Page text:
their opinion about the war in Iraq (about which,there is a legitimate range of views), they need to recognize that the insurgents are very dangerous people and share goals with other Islamist groups whose threats need to be known and taken seriously. Being Korean, anti-American, and pro-'Iraq' will not save your life if you fall into the hands of people like those who took Mr. Kim -- and then took his life.


I hope that Koreans come to realize these things without seeing the video, I hope that the censorship of the Internet soon ends, and I hope that Islamist fascism gets rooted out and loses all credibility.

Some of these hopes may have to stay with me for a long, long time.

Thanks for listening, Bill.




Assistant Professor Horace Jeffery Hodges [Ph.D., History, U.C. Berkeley]
Department of English Language and Literature
Korea University
136-701 Anam-dong, Seongbuk-gu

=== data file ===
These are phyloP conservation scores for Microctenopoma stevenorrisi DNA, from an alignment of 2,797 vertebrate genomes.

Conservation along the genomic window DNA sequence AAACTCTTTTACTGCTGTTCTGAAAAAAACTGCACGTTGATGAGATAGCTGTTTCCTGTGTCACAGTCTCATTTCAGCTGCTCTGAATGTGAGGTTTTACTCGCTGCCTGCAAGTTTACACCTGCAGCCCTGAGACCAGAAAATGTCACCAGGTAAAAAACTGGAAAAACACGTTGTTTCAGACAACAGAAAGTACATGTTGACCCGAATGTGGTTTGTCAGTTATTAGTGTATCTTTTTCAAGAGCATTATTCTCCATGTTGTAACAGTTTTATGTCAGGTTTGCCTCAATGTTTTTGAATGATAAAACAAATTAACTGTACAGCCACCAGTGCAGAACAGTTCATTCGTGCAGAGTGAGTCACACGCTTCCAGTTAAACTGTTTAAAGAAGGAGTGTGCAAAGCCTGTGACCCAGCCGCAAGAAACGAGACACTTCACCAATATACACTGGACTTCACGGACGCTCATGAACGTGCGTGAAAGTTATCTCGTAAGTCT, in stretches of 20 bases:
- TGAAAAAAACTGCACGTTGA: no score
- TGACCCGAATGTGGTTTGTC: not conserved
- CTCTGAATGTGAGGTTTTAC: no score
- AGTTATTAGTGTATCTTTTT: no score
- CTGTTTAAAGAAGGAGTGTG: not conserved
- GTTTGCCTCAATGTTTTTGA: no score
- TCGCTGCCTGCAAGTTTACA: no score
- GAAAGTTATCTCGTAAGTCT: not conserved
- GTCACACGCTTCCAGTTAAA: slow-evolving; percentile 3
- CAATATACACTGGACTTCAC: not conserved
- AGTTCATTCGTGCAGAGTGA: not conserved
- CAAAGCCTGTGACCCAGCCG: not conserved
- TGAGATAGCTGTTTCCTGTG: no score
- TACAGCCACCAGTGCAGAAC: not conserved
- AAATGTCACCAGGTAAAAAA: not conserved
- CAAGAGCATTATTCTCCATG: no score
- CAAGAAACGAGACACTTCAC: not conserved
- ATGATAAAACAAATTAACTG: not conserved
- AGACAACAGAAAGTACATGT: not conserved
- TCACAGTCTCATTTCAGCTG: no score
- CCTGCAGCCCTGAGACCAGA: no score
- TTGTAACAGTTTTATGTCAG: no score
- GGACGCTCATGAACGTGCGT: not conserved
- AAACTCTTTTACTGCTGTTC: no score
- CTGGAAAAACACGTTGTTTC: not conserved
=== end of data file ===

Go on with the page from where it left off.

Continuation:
South Korea

Tuesday, June 29, 2004

The AnalPhilosopher's Overzealous Spam Blocker


You need to instruct your anti-spam bot to lighten up. It wouldn't allow the following e-mail into your inner sanctum:


Thanks very much for the correction. You're right. I issued a retraction on my weblog.

You will have noticed that I installed standing links to all three of your weblogs, and one to Tech Central Station. It took me a while to get around to this since the template I am using (Rounders2) wasn't set up for links. I had to find and import the requisite HTML code.

Thanks for the friendly references to my blog in your posts. It's funny: I became aware of the last two only via a Google search on my name even though I read your posts most every day. But you're so prolific it is easy to miss some. Strange that I should miss the very flattering one of 17 June. I really appreciate it! And I'm glad you apparently agree with my post on Soc Security.